Child Care and Community Services: Characteristics of Service Use and Effects on Parenting and the Home Environment
- Author(s): Auger, Anamarie
- Advisor(s): Duncan, Greg J
- et al.
High-quality early childhood environments are important for children's school success and their socio-emotional development. Center-based early childhood programs improve child outcomes through high-quality care while children are in the care environment, but also have effects that reach beyond the classroom. Large-scale evaluations of early childhood programs, such as Head Start and Early Head Start, show a positive effect on parenting and the home environment. These programs offer many services that can support the home environment such as volunteer opportunities for parents and referrals to services and supports in the community. However, little is known about the mechanisms through which center-based early childhood programs influence the home environment. Similarly, little is known about the characteristics of people who use services and what specific services they use.
This dissertation aims to improve our understanding of how parents interact with center-based early childhood programs, and the role these programs play in shaping the home environment. The first study investigates parent uptake of services associated with center-based care, and the characteristics of parents who are using such services and supports. Findings from this study indicate parents are using services, and that the most disadvantaged families are utilizing services related to their well-being, such as education and employment services. Study two examines characteristics of parents that participate in volunteer or (other types) of parent engagement activities, and whether parental involvement is associated with improved parenting practices and child development outcomes. In general, parents are participating in children's center-based early childhood programs. In contrast to the findings from the first study, parents who are most disadvantaged are less likely to participate; however, low-income parents who participate in their child's schooling gained the most from parental involvement activities. The third study examines the benefits of various services, such as parenting-related and family well-being supports, and finds that take-up of services and supports has a positive effect on the quality of the home learning environment.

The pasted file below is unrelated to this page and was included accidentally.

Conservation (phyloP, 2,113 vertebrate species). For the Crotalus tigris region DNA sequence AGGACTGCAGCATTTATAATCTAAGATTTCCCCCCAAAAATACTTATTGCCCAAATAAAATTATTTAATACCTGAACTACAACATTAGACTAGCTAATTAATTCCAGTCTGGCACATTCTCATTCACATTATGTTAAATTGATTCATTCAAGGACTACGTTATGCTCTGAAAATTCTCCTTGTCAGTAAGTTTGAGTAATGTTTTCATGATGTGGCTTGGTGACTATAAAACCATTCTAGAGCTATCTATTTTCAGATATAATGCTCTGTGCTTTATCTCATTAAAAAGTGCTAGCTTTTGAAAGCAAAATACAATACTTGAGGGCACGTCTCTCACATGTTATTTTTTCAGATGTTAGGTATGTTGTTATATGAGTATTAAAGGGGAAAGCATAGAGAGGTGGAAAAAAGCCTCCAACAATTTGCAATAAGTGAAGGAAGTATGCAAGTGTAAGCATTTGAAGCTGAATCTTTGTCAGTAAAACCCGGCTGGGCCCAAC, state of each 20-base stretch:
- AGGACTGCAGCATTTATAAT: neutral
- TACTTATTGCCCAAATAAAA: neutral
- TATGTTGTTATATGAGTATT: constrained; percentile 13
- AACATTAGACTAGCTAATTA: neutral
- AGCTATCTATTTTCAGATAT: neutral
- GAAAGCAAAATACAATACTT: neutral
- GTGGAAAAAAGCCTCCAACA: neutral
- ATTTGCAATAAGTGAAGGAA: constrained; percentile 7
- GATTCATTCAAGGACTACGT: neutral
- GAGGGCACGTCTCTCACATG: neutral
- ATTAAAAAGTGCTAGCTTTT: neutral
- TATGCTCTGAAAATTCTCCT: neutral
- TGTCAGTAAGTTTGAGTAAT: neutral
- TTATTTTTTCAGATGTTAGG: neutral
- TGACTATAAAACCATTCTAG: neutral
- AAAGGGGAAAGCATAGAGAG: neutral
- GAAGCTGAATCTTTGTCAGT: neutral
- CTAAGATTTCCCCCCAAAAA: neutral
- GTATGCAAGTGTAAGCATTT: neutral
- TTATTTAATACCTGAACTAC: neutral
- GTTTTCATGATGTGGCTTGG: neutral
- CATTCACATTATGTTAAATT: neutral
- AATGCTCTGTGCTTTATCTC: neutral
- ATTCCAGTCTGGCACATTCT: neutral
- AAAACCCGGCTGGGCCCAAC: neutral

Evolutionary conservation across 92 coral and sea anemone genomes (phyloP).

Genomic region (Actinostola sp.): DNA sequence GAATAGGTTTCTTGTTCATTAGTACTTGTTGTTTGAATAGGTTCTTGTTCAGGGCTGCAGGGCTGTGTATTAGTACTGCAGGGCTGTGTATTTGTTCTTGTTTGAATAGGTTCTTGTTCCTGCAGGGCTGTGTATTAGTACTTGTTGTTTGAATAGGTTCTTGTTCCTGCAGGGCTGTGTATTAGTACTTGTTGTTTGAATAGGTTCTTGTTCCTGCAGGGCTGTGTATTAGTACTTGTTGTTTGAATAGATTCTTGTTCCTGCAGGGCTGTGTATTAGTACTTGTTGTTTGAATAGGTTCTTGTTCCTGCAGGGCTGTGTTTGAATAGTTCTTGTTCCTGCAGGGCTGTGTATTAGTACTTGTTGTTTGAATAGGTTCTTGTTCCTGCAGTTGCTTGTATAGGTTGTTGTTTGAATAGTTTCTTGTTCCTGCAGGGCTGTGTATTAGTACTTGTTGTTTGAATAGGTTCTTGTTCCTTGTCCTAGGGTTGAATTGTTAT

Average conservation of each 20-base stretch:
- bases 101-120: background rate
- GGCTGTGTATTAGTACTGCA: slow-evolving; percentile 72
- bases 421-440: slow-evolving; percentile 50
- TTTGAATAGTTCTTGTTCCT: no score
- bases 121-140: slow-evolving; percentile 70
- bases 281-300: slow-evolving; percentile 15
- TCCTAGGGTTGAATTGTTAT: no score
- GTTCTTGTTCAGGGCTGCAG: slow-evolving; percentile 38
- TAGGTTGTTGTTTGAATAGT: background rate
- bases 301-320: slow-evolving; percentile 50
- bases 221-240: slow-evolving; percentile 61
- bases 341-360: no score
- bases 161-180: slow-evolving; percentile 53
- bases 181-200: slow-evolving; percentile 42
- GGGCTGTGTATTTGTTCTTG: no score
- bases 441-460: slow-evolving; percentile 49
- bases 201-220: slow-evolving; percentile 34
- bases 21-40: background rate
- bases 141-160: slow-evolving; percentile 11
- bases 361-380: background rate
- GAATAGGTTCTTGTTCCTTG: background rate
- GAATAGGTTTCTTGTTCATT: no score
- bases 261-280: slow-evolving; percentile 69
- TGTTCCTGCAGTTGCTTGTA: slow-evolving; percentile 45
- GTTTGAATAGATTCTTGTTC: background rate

Taken together, the findings from the three studies included in this dissertation demonstrate that parents are utilizing services and are becoming involved in their child's center-based early childhood program, and that doing so benefits the home environment and parenting practices. Early childhood programs and policies should work to further incorporate parents into programming and provide parents with services and supports.